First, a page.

Women entrepreneurs set success in motion
In a mere decade and a half, the story of the strained women entrepreneur, crafting household and boutique items from the corner of her home, has morphed into a success in Bangladesh.
Thanks to a few visionary steps by a handful of organisations, institutions and individuals, things have changed for the better and Bangladesh has become a home to thousands of women running business outside the confines of homes.
MIDAS Financing Ltd is one of the few institutions that has come forward and helped create enterprises owned by women.
The non-bank financial institution has not ignored credit to a person who single-handedly brought together scattered women entrepreneurs.
Shafique-ul-Azam, managing director of MIDAS Financing, said Mini Mart, a chain shop set up and run by women entrepreneurs, was the brainchild of Rokia Afzal Rahman, chairman of MIDAS Financing and one of the country's most successful women entrepreneurs.
"She came up with the idea of setting up a chain shop so that women could display and sell their products easily and get better prices," Azam said.
In the early 1990s, women in the city did not have showrooms to display the merchandise they made. They could only supply their items to markets, such as New Market, Chandni Chawk and Gausia.
The first Mini Mart was set up in Dhanmondi in Dhaka in 1996, in a rented building. MIDAS financed 18 women who supplied their products to the chain store.
"Initially, we helped them in quality control and management. Later, we handed over full control. Now they run their businesses on their own," Azam said.
Every producer in the chain shop has a unique code, which helps each entrepreneur to get information about sales.
Thanks to the initial success of the initiative, more branches were later set up in Gulshan, Bailey Road and the biggest one in Chittagong. The fifth branch is being set up in Uttara. MIDAS also plans to set up another in Jessore.
Azam said the entrepreneurs who started with Mini Mart have emerged as successful entrepreneurs in the country.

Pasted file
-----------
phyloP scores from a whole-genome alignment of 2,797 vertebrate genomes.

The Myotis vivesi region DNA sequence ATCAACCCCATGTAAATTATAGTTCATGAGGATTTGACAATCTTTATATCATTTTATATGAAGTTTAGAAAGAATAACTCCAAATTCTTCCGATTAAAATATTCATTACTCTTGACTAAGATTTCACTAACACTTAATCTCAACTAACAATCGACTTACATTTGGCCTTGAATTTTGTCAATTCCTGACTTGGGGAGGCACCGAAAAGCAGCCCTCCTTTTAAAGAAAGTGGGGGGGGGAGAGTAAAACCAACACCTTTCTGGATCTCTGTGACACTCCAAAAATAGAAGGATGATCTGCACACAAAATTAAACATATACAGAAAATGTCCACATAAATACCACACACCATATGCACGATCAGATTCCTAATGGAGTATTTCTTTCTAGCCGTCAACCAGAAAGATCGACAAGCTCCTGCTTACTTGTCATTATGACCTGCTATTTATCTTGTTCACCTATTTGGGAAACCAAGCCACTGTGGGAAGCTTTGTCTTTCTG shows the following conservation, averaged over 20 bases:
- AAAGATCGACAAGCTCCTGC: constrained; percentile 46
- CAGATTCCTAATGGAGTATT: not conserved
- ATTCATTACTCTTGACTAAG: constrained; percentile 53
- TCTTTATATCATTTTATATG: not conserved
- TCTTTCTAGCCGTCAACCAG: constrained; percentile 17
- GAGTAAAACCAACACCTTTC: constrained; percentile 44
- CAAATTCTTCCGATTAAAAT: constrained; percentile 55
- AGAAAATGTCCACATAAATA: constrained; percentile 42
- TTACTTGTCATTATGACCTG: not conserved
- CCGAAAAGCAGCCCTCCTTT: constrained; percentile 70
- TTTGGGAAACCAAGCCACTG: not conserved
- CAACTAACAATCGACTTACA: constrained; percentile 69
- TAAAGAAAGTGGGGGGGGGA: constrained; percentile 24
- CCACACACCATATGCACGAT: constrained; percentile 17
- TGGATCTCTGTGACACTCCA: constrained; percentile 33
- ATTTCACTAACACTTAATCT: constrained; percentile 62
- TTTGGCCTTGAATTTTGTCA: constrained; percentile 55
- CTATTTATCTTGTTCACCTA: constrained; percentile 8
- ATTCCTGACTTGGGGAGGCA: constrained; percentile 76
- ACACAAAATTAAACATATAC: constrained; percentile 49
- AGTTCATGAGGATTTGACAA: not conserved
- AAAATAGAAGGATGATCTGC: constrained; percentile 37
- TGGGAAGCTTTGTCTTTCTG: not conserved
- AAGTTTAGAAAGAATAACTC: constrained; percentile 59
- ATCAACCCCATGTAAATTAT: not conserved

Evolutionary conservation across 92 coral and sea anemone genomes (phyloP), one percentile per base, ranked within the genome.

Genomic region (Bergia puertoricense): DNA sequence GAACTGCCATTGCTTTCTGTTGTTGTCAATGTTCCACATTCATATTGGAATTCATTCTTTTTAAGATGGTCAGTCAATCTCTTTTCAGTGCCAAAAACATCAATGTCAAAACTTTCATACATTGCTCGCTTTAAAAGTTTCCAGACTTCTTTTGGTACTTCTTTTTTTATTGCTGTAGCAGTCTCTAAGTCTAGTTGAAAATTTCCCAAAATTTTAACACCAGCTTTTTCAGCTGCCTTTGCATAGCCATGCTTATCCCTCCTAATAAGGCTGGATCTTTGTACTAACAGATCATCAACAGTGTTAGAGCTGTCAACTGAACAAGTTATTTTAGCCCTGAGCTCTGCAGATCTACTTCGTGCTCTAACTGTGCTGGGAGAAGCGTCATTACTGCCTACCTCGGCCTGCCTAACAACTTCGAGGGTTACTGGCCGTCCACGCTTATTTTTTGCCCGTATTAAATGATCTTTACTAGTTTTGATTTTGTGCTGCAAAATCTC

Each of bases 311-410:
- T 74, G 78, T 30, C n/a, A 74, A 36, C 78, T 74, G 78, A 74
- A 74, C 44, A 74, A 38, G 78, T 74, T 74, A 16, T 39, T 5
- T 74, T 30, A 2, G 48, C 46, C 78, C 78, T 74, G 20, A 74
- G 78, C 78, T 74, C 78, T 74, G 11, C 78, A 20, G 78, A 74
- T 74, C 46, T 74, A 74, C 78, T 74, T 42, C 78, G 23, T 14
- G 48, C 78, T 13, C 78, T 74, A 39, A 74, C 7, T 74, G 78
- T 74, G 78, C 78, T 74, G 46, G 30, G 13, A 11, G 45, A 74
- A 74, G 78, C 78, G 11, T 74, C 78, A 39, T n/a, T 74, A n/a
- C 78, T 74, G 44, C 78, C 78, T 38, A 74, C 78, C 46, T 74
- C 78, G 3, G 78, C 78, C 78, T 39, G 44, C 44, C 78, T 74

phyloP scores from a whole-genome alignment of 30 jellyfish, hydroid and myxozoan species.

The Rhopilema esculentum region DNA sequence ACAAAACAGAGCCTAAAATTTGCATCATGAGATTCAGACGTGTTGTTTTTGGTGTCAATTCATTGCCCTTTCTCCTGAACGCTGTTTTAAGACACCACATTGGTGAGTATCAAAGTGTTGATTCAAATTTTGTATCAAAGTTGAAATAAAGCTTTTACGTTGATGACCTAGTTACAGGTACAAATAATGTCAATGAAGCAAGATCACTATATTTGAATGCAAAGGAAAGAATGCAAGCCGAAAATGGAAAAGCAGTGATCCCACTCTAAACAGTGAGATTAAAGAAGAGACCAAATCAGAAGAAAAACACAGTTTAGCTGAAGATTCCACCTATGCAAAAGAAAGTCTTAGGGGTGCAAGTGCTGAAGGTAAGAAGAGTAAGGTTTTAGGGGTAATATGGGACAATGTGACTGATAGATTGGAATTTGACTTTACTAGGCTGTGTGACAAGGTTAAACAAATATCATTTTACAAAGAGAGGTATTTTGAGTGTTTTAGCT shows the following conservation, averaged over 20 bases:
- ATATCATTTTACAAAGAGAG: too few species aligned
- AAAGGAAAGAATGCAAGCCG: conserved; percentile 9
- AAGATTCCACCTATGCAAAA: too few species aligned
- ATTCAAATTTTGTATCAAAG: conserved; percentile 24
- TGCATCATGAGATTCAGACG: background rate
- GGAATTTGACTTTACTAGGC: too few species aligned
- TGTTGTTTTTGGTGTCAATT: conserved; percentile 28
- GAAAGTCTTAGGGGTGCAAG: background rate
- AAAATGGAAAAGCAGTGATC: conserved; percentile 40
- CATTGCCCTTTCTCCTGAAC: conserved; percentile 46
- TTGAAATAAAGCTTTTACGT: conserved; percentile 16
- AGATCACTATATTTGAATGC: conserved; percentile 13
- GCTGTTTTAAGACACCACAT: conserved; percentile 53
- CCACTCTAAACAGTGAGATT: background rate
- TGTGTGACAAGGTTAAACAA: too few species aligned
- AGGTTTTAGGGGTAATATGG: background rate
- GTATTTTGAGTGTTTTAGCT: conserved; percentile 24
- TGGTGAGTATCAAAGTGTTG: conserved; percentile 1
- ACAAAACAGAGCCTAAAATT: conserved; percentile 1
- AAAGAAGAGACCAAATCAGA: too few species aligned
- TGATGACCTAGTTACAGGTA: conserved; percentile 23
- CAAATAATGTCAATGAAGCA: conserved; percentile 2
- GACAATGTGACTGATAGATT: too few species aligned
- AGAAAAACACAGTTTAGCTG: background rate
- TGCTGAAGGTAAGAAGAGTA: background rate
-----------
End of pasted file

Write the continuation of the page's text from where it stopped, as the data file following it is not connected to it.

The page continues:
Roushan Ara Mahmud, who has been involved with Mini Mart since inception, said there were hardly any women entrepreneurs in the country 15 years ago. She holds a degree in political science from Dhaka University.
“The activities of women working on handicrafts were confined to their homes. Relatives and acquaintances were their main buyers.”
She said scope for doing business was limited and most ran after jobs.
In 1996, Roushan came to know about a meeting called 'Wed Meeting' that was held on one Wednesday of a month. MIDAS and Rokia Rahman organised the meeting to bring together women entrepreneurs, to help them exchange views and ideas.
“That was when entrepreneurs urged Rokia Apa to help them open a shop, where they would be able to sell their products. The Wed Meeting gave birth to the idea of Mini Mart,” she told The Daily Star.
Roushan Ara, who now supplies home-made food stuffs to major department stores in Dhaka, said they initially faced an uphill climb in making Mini Mart a success.
“Financing was a problem due to the unavailability and high rate of interest for credit. Without MIDAS, we would not have been able to come as far as we have. Getting a place to set up the store was the biggest challenge, as owners did not want us to use their buildings for long.”
She thanked MIDAS and Rokia Rahman for walking the extra, creating women entrepreneurs in Bangladesh and inspiring thousands others to do the same.